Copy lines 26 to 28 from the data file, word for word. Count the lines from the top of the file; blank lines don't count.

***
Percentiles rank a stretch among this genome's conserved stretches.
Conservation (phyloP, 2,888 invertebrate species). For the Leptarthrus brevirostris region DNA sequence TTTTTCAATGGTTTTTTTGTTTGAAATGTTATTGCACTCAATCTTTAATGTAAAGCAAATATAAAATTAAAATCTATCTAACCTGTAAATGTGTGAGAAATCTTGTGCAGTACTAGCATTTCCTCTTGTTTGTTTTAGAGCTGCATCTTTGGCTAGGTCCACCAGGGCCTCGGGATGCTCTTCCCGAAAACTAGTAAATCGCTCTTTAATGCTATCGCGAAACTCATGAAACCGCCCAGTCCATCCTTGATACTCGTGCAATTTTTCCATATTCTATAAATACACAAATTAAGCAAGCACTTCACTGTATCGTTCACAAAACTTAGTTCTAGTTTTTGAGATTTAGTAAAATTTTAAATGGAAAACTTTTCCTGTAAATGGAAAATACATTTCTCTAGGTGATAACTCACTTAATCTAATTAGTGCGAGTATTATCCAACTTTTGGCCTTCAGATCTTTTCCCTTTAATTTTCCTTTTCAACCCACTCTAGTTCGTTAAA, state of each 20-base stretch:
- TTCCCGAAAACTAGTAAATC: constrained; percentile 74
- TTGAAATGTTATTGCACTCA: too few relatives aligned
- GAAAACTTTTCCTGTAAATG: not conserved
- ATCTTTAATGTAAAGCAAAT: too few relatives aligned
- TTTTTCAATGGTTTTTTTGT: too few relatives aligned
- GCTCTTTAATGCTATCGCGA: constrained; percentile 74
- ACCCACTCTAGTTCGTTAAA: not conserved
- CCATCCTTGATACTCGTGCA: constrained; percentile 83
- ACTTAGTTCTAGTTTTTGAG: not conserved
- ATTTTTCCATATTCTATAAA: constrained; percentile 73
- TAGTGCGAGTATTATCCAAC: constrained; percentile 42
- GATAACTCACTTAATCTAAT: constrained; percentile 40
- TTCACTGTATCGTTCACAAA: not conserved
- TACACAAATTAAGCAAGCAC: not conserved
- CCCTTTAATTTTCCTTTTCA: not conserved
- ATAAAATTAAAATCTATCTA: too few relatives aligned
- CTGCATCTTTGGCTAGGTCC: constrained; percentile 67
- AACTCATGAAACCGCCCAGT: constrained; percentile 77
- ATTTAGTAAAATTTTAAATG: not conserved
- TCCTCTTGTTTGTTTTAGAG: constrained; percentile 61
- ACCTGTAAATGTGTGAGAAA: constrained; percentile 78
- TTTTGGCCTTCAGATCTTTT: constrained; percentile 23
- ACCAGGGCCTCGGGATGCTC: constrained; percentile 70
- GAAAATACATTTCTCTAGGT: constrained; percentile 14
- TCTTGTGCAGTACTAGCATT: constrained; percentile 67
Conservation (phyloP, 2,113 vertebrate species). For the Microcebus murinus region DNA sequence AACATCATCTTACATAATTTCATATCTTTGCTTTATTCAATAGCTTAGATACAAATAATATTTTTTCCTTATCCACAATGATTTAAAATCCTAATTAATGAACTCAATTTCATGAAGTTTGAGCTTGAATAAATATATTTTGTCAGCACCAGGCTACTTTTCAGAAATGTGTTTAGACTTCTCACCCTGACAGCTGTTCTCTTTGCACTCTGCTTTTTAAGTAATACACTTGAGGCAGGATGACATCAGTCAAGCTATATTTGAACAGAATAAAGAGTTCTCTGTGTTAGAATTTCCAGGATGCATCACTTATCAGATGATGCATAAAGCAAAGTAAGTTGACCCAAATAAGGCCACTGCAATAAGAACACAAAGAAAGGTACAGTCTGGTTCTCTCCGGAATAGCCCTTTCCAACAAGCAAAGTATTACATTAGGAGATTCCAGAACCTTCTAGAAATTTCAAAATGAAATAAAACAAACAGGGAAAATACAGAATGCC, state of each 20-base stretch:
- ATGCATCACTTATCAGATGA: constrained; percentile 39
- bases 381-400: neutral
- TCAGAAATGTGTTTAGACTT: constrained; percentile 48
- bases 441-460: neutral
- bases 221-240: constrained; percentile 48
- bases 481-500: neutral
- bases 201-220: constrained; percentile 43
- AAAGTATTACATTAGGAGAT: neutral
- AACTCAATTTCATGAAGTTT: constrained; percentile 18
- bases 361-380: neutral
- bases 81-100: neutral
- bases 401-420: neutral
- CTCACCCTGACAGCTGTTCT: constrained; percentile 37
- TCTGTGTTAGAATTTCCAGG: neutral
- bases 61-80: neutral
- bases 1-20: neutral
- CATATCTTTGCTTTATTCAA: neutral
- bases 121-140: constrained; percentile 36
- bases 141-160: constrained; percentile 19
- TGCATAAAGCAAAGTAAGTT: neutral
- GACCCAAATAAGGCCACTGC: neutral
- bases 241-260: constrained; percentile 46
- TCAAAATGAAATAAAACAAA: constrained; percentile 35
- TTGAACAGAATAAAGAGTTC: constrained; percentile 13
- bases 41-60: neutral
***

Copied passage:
- GAAAATACATTTCTCTAGGT: constrained; percentile 14
- TCTTGTGCAGTACTAGCATT: constrained; percentile 67
Conservation (phyloP, 2,113 vertebrate species). For the Microcebus murinus region DNA sequence AACATCATCTTACATAATTTCATATCTTTGCTTTATTCAATAGCTTAGATACAAATAATATTTTTTCCTTATCCACAATGATTTAAAATCCTAATTAATGAACTCAATTTCATGAAGTTTGAGCTTGAATAAATATATTTTGTCAGCACCAGGCTACTTTTCAGAAATGTGTTTAGACTTCTCACCCTGACAGCTGTTCTCTTTGCACTCTGCTTTTTAAGTAATACACTTGAGGCAGGATGACATCAGTCAAGCTATATTTGAACAGAATAAAGAGTTCTCTGTGTTAGAATTTCCAGGATGCATCACTTATCAGATGATGCATAAAGCAAAGTAAGTTGACCCAAATAAGGCCACTGCAATAAGAACACAAAGAAAGGTACAGTCTGGTTCTCTCCGGAATAGCCCTTTCCAACAAGCAAAGTATTACATTAGGAGATTCCAGAACCTTCTAGAAATTTCAAAATGAAATAAAACAAACAGGGAAAATACAGAATGCC, state of each 20-base stretch: